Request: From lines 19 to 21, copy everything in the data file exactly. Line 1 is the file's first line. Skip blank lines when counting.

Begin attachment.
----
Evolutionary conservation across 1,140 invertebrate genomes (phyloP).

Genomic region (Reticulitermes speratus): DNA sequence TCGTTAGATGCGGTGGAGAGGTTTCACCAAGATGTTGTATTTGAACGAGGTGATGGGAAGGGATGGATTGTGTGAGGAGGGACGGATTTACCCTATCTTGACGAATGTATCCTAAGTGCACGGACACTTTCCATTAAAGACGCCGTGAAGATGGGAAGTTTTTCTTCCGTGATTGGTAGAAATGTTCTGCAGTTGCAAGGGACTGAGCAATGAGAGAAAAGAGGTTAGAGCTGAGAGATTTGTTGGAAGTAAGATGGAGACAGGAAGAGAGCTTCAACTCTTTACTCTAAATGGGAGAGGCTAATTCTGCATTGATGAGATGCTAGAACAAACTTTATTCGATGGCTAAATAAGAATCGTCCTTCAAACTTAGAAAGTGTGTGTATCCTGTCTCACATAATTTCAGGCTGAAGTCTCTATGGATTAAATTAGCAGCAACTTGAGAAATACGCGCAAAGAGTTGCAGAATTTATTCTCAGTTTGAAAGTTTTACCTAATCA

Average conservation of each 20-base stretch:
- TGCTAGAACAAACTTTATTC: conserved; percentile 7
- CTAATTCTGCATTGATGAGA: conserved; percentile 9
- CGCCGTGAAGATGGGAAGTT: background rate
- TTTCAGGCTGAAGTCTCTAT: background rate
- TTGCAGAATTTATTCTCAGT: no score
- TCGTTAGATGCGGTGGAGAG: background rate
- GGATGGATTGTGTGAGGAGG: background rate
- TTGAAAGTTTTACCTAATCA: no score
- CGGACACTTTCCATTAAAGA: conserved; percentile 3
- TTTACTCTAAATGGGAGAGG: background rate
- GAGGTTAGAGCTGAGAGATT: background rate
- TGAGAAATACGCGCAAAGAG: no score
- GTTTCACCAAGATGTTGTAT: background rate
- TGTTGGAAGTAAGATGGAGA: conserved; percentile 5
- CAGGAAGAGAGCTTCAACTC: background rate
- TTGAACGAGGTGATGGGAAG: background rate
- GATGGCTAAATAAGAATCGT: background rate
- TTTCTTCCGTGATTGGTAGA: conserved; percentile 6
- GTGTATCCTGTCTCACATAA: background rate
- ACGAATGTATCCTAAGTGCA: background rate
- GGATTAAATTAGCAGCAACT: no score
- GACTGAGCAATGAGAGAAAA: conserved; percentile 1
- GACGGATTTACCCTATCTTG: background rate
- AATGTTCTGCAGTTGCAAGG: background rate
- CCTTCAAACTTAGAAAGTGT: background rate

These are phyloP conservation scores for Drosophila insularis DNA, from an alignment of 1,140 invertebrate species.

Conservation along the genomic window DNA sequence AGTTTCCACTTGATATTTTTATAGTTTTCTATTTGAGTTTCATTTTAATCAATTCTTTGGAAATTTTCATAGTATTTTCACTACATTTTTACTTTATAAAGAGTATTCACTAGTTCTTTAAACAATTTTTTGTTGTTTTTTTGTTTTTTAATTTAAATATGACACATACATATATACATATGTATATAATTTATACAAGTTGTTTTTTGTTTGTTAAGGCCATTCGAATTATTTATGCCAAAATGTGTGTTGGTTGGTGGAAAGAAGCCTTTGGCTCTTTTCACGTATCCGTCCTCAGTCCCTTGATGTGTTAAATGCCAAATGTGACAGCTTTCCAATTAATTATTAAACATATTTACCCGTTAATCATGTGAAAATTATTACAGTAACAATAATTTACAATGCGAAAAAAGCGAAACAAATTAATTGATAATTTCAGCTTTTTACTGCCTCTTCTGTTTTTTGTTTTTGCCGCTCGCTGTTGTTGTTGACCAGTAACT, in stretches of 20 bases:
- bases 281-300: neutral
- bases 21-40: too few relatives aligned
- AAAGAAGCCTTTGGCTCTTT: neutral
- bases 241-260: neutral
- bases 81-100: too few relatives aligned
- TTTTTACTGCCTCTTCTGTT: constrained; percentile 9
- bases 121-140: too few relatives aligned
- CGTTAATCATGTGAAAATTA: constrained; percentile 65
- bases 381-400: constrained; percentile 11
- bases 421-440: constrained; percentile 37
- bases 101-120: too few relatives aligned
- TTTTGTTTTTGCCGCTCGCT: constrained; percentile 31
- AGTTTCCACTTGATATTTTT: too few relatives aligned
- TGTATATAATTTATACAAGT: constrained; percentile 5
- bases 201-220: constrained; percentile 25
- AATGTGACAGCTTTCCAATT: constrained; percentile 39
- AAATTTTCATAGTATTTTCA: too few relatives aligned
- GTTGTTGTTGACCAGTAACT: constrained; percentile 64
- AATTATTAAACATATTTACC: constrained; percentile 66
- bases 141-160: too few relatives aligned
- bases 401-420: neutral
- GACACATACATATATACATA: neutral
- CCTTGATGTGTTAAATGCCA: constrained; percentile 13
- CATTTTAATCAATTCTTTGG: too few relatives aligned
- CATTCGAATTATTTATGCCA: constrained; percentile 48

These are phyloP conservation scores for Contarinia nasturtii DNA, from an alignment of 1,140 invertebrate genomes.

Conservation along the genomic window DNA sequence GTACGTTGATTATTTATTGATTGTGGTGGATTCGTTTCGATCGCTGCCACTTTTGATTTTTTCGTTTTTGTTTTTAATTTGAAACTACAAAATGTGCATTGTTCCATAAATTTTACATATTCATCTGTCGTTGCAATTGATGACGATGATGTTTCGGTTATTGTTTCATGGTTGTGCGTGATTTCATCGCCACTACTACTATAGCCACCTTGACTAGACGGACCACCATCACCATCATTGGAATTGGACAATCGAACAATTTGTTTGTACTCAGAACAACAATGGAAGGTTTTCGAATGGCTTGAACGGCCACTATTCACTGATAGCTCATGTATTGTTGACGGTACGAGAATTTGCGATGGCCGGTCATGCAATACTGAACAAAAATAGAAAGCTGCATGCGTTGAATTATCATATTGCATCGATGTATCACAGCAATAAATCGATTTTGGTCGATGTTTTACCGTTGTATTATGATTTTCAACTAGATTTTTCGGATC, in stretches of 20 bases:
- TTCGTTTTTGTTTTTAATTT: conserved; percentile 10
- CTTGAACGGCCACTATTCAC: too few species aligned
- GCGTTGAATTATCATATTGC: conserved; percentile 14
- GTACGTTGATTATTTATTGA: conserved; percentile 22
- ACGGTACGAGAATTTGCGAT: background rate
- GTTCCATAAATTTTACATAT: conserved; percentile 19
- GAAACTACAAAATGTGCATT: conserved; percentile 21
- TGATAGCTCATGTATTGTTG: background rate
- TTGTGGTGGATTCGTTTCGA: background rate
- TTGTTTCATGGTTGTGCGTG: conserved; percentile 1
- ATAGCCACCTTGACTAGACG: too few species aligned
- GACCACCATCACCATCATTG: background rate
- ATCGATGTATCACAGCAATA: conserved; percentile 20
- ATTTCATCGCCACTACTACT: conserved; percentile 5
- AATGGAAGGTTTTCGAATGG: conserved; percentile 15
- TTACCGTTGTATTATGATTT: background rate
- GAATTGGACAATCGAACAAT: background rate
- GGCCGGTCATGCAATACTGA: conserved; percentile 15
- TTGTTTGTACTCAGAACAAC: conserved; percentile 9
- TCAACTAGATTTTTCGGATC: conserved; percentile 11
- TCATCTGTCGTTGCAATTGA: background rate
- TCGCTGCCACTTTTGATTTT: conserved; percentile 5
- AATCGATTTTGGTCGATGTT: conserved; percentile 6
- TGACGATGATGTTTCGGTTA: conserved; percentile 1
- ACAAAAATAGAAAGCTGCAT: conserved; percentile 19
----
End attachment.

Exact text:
- TTGAACGAGGTGATGGGAAG: background rate
- GATGGCTAAATAAGAATCGT: background rate
- TTTCTTCCGTGATTGGTAGA: conserved; percentile 6